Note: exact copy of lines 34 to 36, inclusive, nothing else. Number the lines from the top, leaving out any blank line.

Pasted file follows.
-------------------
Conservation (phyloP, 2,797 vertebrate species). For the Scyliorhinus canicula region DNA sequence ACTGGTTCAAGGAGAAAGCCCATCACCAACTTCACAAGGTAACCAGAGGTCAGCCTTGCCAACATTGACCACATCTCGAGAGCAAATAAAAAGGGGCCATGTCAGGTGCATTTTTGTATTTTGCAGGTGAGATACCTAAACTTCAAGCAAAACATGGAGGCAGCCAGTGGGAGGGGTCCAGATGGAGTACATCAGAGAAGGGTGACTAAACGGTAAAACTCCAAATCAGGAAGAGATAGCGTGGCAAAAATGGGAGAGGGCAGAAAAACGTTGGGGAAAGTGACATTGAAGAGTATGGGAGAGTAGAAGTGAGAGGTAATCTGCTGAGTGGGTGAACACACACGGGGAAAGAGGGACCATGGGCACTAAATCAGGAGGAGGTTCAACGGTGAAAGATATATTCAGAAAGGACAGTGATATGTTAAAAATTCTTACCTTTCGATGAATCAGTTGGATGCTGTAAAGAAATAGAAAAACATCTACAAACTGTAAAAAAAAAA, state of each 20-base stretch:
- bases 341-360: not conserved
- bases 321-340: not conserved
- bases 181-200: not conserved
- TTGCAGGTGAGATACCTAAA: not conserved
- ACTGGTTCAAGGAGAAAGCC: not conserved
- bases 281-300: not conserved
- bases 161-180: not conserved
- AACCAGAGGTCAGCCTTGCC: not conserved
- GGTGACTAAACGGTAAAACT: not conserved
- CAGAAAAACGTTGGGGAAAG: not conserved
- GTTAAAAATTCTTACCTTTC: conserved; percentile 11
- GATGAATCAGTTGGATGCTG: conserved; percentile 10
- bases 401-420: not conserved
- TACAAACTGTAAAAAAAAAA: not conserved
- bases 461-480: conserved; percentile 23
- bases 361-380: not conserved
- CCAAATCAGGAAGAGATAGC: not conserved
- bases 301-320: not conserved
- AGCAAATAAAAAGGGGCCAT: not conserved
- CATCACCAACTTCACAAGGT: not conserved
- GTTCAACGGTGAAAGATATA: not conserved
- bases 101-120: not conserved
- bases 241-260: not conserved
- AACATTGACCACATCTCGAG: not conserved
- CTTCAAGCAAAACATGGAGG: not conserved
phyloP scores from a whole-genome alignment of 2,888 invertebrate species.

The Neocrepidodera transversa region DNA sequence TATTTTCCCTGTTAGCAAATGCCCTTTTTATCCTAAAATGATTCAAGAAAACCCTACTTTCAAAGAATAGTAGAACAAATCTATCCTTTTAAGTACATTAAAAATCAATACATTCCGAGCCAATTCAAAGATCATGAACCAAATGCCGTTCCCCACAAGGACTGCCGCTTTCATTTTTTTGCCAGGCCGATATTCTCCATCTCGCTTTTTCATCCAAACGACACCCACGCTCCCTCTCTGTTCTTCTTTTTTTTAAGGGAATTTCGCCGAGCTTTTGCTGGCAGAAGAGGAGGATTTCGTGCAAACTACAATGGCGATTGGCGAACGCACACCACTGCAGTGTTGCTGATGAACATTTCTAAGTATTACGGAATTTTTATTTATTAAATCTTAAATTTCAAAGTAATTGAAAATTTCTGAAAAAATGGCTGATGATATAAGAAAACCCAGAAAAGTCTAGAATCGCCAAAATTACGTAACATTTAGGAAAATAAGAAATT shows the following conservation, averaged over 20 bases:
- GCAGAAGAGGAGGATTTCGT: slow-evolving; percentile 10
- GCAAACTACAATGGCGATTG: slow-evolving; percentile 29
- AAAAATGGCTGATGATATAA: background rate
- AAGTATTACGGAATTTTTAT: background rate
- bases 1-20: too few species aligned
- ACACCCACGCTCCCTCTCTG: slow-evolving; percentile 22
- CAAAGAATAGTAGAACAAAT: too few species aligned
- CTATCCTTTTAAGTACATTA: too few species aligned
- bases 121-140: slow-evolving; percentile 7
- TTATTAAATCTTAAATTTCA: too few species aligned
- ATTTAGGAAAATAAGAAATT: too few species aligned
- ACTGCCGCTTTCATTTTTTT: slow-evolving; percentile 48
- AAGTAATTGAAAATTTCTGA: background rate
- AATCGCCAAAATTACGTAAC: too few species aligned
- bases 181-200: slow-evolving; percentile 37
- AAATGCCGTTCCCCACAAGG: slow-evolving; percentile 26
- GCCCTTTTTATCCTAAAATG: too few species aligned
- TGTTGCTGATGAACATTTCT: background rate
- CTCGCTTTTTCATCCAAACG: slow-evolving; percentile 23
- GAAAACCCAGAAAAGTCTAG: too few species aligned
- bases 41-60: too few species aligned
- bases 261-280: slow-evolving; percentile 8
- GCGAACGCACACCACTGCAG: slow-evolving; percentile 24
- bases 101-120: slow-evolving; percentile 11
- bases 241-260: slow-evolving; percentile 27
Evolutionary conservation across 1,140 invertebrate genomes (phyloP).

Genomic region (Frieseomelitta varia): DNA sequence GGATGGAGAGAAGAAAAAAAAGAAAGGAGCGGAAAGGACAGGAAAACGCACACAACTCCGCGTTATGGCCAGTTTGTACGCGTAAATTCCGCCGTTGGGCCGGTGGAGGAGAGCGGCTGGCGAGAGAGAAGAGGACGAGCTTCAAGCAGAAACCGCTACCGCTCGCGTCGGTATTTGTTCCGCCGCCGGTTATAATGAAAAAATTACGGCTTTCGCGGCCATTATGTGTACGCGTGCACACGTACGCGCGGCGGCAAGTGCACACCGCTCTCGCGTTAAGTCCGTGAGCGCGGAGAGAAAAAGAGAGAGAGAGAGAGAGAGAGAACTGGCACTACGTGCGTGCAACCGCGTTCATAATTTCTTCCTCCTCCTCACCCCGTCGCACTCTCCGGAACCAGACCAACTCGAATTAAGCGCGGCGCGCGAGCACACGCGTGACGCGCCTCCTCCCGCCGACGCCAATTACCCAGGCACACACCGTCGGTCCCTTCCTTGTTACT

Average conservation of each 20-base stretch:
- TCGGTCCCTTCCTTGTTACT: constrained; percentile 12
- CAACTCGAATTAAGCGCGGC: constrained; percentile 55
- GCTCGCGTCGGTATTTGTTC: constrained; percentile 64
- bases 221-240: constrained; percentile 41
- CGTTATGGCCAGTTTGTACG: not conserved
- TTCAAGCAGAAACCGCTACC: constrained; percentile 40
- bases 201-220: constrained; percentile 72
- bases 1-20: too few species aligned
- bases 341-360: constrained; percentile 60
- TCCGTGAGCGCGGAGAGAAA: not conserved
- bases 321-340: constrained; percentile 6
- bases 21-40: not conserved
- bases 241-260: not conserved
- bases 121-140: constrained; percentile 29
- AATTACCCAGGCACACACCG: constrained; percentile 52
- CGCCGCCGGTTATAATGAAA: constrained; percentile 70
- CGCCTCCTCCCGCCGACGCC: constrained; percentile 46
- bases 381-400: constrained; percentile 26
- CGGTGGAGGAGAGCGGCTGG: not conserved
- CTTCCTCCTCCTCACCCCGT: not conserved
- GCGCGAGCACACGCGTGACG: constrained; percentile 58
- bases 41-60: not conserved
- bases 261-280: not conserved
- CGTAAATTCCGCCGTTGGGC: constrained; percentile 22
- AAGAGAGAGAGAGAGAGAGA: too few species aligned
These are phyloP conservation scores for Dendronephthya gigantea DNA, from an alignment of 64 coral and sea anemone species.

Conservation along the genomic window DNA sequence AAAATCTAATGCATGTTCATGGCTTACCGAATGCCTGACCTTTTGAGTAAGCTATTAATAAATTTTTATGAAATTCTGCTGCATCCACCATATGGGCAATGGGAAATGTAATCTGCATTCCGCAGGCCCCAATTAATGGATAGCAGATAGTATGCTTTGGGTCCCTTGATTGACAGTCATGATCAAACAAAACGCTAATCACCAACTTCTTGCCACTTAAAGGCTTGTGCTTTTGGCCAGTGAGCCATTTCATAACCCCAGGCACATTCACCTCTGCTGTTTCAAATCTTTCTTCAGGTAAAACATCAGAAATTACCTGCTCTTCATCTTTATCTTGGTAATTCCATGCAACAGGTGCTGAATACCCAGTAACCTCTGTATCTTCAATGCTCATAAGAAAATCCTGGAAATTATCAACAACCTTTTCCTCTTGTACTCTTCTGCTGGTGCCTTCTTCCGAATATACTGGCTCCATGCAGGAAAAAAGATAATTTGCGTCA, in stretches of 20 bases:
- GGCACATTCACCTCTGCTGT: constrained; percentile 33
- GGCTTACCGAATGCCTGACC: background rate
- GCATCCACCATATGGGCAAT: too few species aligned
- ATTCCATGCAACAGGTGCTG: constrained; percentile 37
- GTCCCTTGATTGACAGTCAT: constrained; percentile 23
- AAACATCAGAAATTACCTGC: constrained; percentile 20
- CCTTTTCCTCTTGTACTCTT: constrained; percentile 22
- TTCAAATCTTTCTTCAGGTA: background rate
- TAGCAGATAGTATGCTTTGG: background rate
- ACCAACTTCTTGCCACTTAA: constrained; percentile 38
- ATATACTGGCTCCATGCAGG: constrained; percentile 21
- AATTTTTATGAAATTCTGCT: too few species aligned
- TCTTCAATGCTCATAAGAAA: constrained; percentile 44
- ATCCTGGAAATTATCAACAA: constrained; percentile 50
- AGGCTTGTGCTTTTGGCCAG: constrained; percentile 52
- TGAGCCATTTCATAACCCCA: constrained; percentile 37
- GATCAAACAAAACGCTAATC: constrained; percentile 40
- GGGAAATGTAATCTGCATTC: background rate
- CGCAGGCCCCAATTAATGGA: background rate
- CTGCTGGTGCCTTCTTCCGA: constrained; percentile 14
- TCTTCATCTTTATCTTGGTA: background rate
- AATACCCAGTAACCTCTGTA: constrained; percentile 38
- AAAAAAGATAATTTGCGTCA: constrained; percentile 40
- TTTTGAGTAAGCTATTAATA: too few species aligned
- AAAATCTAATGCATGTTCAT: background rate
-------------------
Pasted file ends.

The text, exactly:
- ACACCCACGCTCCCTCTCTG: slow-evolving; percentile 22
- CAAAGAATAGTAGAACAAAT: too few species aligned
- CTATCCTTTTAAGTACATTA: too few species aligned